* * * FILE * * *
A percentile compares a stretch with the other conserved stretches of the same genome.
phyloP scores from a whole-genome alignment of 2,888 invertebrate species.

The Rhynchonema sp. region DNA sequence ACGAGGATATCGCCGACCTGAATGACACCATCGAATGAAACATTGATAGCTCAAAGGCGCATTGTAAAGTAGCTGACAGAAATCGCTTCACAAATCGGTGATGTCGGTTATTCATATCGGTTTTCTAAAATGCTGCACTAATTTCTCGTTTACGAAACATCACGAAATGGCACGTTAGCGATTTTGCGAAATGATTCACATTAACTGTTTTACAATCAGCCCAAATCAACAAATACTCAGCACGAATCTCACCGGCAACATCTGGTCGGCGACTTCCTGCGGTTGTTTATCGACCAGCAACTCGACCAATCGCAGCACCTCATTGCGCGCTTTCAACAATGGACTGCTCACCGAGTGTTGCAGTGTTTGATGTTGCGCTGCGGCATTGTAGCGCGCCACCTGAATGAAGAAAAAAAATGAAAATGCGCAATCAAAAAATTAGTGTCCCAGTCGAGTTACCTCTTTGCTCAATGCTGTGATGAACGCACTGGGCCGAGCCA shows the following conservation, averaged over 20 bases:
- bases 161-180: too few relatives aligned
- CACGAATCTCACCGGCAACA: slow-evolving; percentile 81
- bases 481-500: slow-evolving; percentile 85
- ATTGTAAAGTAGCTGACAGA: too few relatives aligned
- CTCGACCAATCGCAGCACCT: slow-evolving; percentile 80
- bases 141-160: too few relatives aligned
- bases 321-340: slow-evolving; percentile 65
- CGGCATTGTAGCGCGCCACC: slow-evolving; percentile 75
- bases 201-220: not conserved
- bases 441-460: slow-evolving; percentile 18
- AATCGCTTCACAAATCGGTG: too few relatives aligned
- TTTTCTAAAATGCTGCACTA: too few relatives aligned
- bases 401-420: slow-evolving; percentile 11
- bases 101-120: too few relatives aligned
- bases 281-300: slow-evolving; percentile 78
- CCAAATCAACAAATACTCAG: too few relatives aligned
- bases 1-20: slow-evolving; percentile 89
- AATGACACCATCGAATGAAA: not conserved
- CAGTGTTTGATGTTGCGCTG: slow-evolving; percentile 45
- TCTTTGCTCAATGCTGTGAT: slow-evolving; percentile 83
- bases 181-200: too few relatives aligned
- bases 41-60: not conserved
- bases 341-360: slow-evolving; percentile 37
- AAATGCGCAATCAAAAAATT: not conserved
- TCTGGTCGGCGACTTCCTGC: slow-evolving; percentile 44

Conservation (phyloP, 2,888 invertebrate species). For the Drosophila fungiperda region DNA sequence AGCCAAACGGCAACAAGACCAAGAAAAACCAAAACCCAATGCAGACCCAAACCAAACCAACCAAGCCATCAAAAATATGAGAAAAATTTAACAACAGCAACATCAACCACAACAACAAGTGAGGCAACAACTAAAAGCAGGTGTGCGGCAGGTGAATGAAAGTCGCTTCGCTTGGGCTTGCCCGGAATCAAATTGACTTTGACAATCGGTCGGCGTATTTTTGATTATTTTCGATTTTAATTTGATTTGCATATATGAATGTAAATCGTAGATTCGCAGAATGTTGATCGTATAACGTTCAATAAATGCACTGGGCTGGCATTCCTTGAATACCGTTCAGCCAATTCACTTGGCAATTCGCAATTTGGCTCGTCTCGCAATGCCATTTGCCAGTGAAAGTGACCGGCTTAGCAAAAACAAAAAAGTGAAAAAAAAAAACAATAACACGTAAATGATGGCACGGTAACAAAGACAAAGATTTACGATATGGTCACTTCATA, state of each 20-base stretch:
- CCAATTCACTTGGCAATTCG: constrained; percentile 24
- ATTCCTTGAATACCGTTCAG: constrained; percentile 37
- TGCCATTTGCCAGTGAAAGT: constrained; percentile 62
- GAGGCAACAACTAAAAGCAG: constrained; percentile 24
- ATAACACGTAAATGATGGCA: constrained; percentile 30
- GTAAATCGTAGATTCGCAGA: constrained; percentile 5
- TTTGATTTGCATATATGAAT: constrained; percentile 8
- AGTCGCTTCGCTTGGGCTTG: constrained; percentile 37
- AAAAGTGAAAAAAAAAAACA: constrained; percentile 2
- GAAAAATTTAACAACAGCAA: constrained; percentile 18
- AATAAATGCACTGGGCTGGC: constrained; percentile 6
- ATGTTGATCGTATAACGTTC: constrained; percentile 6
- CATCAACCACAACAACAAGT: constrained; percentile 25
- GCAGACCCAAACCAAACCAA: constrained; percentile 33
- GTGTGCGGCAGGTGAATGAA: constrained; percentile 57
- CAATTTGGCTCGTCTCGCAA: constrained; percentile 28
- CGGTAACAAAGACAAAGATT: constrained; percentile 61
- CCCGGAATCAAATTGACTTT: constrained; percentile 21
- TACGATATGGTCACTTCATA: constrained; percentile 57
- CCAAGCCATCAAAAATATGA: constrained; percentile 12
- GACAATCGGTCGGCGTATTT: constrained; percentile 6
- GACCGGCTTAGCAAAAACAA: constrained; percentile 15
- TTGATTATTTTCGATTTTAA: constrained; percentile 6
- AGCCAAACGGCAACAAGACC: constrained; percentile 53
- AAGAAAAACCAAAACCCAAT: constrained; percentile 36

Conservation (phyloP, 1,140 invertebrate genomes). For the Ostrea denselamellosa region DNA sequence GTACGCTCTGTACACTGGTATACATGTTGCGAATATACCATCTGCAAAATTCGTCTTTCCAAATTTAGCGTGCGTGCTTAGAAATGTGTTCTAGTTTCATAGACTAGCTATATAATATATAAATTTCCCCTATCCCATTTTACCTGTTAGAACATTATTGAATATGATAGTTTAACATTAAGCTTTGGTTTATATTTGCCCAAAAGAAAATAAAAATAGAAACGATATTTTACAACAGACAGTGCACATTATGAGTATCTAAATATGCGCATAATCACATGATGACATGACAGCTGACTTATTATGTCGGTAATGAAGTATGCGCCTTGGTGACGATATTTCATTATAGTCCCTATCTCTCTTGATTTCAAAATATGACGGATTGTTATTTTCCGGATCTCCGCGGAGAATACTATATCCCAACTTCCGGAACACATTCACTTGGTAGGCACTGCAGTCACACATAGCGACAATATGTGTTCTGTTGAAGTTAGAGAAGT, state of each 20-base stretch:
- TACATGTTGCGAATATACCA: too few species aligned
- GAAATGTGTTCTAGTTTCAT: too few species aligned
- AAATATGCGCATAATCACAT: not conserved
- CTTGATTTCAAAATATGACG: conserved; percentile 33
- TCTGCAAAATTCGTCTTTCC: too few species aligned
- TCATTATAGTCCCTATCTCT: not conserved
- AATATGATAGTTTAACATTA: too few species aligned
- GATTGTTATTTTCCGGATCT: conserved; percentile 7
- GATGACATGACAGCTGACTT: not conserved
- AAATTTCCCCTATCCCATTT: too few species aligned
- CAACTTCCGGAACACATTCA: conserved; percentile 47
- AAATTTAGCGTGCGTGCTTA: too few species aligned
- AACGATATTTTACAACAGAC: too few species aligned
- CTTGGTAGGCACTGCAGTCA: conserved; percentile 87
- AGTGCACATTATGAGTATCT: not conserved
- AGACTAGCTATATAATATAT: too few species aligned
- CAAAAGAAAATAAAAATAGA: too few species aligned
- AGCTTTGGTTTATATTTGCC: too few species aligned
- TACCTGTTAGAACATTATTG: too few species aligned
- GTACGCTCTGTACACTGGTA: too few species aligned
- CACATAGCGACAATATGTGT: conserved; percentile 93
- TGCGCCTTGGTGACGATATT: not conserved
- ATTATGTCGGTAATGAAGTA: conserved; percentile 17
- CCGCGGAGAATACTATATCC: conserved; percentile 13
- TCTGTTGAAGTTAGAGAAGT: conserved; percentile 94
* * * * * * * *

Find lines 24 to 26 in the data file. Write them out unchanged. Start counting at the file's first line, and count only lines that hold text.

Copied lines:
- bases 181-200: too few relatives aligned
- bases 41-60: not conserved
- bases 341-360: slow-evolving; percentile 37